On this page: what is Tai Chi? ~ Tai Chi resources ~ Tai Chi Books ~ Tai Chi dvd’s ~ Tai Chi Clothing & Equipment ~ Martial Arts Scotland Tai Chi pages: register your Tai Chi Club, Find a Tai Chi Club near you.

Martial Arts Scotland Tai Chi Pages:
Register your Tai Chi Club with Martial Arts Scotland
Martial Arts Scotland Tai Chi Club Quicklink Page
Find a Tai Chi Club near you

Despite the martial origins of the art, the fighting effectiveness of the practice of Tai Chuan Chuan (shortened to T’ai chi or Tai chi in the West)  in the modern era is less well known.   Having traditionally been held in high esteem within the Chinese Martial Arts community, this is primarily due to its increased popularity among various segments of the population and shifting emphasis on health rather than self-defense.

Nonetheless Tai Chi can be practised on many levels,  and is both accredited as a  simple ‘meditative’ exercise as well as a realistic martial art with the concept of Yin and Yang at the heart of the  system.

By way of example, as Yin is considered to be the soft, feminine principle and Yang the hard masculine principle, a blow or strike coming towards you would be considered Yang force.   This Yang force in turn is met with Yin or softness, thereby neutralising the power of your opponent’s strike.

Thus Tai Chi teaches the student to becomes familiar with a constantly changing shift from Yin to Yang energy, and vice versa.   This is done working with a partner through the practice of  Pushing Hands, or Tui Shou .

San Shou
San Shou, depending on the style, is a series of  exercises where strikes or blows are delivered to various parts of the body, with the recipient neutralizing  the oncoming force by meeting it with softness or Yin energy, before returning a blow.

For practice, these exercises are initially delivered softly and slowly with force and speed increasing as you become proficient.  In some styles, San Shou is performed as a structured routine or sequence which incorporates various aspects of self defence in a fixed pattern.  Whatever the interpretation, San Shou would ultimately train these techniques to be applied in free sparring.

Weapon Forms
Traditionally weapons used in the Tai Chi Chuan forms include the straightsword, the broadsword and the staff, with other common implements, such as the cane, fan, and short or long stick.

In Tai Chi Chuan there are many benefits to be gained from practising weapon forms.  Aside from the obvious martial skill gained in training with weapons,  these forms help to promote health by stretching and relaxing the muscles and thus promoting blood circulation.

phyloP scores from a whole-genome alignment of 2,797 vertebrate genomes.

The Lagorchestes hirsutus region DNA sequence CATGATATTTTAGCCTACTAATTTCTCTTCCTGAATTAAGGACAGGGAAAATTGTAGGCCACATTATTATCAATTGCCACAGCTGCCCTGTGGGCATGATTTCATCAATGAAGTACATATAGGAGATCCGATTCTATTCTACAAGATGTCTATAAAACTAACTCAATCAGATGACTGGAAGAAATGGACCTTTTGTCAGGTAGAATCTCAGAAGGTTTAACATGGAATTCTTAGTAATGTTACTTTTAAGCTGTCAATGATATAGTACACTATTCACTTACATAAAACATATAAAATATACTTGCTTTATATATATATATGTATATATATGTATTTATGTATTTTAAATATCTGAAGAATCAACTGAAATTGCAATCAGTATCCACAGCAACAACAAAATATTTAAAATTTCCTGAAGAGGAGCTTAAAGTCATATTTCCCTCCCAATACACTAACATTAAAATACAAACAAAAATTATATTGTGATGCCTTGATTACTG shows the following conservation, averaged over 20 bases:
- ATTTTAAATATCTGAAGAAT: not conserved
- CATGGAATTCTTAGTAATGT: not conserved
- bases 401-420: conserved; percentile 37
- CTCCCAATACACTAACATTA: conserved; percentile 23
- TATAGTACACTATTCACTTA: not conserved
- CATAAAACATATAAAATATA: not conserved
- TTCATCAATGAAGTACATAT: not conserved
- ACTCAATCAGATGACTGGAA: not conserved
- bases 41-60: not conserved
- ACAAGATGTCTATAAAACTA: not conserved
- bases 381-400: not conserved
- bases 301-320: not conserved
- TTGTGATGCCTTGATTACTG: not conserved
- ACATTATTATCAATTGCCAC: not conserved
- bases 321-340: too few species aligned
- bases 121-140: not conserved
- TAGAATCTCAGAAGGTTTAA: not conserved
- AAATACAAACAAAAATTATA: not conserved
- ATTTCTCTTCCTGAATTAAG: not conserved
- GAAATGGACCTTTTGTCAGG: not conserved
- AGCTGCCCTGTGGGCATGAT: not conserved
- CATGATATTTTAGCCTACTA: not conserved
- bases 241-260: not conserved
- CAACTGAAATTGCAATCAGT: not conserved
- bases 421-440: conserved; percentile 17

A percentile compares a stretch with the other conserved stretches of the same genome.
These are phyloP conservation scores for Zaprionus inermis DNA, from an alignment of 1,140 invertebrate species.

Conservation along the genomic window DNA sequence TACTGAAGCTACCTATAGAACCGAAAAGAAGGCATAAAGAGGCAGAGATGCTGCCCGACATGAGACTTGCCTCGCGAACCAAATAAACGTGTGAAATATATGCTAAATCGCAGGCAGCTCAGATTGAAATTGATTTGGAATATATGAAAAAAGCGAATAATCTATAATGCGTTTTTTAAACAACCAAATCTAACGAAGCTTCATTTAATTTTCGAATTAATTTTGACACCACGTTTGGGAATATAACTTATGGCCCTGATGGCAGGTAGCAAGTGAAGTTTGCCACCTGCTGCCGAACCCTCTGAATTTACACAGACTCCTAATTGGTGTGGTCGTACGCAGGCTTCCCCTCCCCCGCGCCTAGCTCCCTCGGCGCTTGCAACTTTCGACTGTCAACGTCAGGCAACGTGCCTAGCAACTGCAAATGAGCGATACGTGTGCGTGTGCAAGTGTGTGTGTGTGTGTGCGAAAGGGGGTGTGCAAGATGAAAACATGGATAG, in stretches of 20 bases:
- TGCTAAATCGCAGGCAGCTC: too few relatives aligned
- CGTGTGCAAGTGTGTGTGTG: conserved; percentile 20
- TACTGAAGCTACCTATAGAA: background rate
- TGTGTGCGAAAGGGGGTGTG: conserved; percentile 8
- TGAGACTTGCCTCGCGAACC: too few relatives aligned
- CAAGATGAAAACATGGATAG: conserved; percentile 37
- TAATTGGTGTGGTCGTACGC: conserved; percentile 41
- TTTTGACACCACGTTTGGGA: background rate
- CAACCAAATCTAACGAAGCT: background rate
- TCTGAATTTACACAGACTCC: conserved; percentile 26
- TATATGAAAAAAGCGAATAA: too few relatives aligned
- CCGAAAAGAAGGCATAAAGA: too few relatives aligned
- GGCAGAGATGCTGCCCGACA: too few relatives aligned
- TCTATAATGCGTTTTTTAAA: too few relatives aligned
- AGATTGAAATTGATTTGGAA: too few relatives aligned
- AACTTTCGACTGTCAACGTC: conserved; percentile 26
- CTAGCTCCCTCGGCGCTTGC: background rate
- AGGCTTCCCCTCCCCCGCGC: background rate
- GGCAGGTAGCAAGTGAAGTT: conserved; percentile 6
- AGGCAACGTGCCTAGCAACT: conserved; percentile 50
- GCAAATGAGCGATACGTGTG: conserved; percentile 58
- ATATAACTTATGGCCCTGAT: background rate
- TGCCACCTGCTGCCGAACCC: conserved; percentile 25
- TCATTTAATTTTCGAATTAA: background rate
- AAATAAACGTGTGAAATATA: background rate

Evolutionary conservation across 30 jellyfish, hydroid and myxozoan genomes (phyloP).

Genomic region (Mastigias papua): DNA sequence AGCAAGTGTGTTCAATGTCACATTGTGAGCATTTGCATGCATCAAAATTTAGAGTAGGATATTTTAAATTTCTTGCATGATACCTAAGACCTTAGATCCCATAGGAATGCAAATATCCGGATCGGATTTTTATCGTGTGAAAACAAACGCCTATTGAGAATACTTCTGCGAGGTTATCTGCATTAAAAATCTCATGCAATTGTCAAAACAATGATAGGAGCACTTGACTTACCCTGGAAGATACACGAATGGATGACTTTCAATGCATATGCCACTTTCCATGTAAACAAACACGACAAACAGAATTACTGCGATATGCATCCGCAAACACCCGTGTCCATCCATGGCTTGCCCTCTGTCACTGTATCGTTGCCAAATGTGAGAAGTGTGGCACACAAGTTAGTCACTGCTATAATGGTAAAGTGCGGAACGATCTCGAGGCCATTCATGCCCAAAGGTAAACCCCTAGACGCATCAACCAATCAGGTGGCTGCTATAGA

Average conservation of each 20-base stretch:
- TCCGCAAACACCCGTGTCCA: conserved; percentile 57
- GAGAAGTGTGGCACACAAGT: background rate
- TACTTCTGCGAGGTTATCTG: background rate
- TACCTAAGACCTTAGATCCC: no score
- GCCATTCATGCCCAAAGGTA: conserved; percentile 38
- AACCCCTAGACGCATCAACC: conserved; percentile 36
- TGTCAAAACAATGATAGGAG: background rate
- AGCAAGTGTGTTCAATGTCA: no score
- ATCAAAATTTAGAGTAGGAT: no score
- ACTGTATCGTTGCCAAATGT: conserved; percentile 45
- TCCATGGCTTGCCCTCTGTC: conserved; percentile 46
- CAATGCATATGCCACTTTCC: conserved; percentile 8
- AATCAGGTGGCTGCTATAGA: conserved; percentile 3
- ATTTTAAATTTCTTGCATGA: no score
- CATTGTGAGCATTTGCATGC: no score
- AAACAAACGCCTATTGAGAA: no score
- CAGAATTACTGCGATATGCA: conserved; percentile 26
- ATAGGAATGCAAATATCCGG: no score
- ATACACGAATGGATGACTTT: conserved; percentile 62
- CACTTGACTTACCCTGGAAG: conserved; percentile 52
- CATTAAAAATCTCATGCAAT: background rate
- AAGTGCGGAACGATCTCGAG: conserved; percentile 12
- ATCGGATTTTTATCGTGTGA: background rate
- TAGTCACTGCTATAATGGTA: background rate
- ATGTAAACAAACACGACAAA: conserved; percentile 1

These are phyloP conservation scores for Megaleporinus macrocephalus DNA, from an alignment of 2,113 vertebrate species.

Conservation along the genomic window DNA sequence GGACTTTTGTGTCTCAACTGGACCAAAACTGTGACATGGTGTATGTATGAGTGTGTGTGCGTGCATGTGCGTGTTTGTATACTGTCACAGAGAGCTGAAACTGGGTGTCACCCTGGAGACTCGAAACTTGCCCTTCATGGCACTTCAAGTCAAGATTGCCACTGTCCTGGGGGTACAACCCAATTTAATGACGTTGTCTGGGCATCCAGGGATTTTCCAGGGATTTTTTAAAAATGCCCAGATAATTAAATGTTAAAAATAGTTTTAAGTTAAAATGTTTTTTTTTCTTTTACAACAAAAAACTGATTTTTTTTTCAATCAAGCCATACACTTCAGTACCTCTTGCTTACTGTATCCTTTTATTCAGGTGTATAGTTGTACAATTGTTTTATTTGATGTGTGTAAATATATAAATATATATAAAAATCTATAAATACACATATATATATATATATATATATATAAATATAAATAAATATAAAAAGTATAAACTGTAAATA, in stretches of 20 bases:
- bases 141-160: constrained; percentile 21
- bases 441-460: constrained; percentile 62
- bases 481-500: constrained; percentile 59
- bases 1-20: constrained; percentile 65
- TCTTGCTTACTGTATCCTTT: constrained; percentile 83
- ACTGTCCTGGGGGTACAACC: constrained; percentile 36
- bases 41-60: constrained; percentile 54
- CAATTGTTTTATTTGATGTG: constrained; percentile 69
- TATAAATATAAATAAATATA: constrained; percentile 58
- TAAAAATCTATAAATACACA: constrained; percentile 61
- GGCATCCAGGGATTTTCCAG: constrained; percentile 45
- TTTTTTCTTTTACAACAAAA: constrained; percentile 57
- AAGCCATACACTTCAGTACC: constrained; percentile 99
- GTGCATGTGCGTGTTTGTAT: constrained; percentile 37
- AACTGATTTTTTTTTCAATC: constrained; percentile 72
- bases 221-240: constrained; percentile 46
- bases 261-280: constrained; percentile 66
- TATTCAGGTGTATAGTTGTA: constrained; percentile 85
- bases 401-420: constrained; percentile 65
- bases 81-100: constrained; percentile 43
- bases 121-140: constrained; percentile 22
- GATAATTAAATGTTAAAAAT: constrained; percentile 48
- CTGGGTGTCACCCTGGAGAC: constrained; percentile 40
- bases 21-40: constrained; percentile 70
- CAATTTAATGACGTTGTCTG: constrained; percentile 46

There are generally considered to be five main styles of Tai Chi Chuan.

Chen – reported to be the original Tai Chi Chuan style, very martial in content with strong stamping movments and punching.

Yang – while still maintaining the martial arts aspects, this style is noted for its extended, graceful, carefully structured, relaxed, gentle and flowing movements.

Wu – in addition to more conventional t’ai chi sparring and fencing, Wu style also has a focus on grappling, throws (shuai chiao), tumbling, jumping, footsweeps, pressure point leverage and joint locks and breaks.

Sun –  known for its smooth, flowing movements as opposed to the more physically vigorous crouching, leaping and fa jin (to issue or discharge power explosively) movements of other styles, Sun styles gentle postures and high stances make it very suitable for geriatric exercise and martial arts therapy.

Li – (or Lee)  comprises: two forms known as ‘the dance’ and ‘the form’, I Fou Shou or ‘sticky hands’ technique, Whirling Hands, Whirling Arms, and various qi (chi) and Li development exercises.

There are also variations derived from these original styles such as Wudang,  Hao and Cheng Man-ching.

Tai Chi Resources:

Tai Chi Books:

The Essence of T’ai Chi: Selections from the T’ai Chi Classics on the Great Power and Inner Meaning of This Ancient Martial Art
The Illustrated Elements of… – Tai Chi: A practical approach to the ancient Chinese movement for health and well-being
Healthy Living: Tai Chi for You (Healthy Living S.)
Step-By-Step : Tai Chi :
Steal My Art: Memoirs of a 100 Year Old T’ai Chi Master, T.T.Liang

Tai Chi DVD’s:

Beginner Tai Chi [DVD]
Tai Chi For Beginners [2002] [DVD]
Tai Chi For Beginners [DVD]
Element: Tai Chi For Beginners [DVD]
Tai Chi [DVD]
Gentle T’ai Chi [DVD]
Tai Chi For Seniors [DVD]
Step-by-Step Tai Chi with Tiffany Chen [DVD]
Tai Chi – The 24 Forms [2001] [DVD]
Discover Tai Chi – AM & PM Workouts [DVD]
The Tai Chi Nation Guide To Tai Chi [DVD]
Discover Tai Chi For Weight Loss [DVD]
Tai Chi For Arthritis – 12 Lessons With Dr Paul Lam [DVD]
Tai Chi Combat [DVD]
Tai Chi 4 Kidz [DVD]

Tai Chi Clothing & Equipment:

Black Cotton Kung Fu Martial Arts Tai Chi Uniform Suit
Tai Chi Ball

Martial Arts Scotland Tai Chi Pages:
Register your Tai Chi Club with Martial Arts Scotland
Martial Arts Scotland Tai Chi Club Quicklink Page
Find a Tai Chi Club near you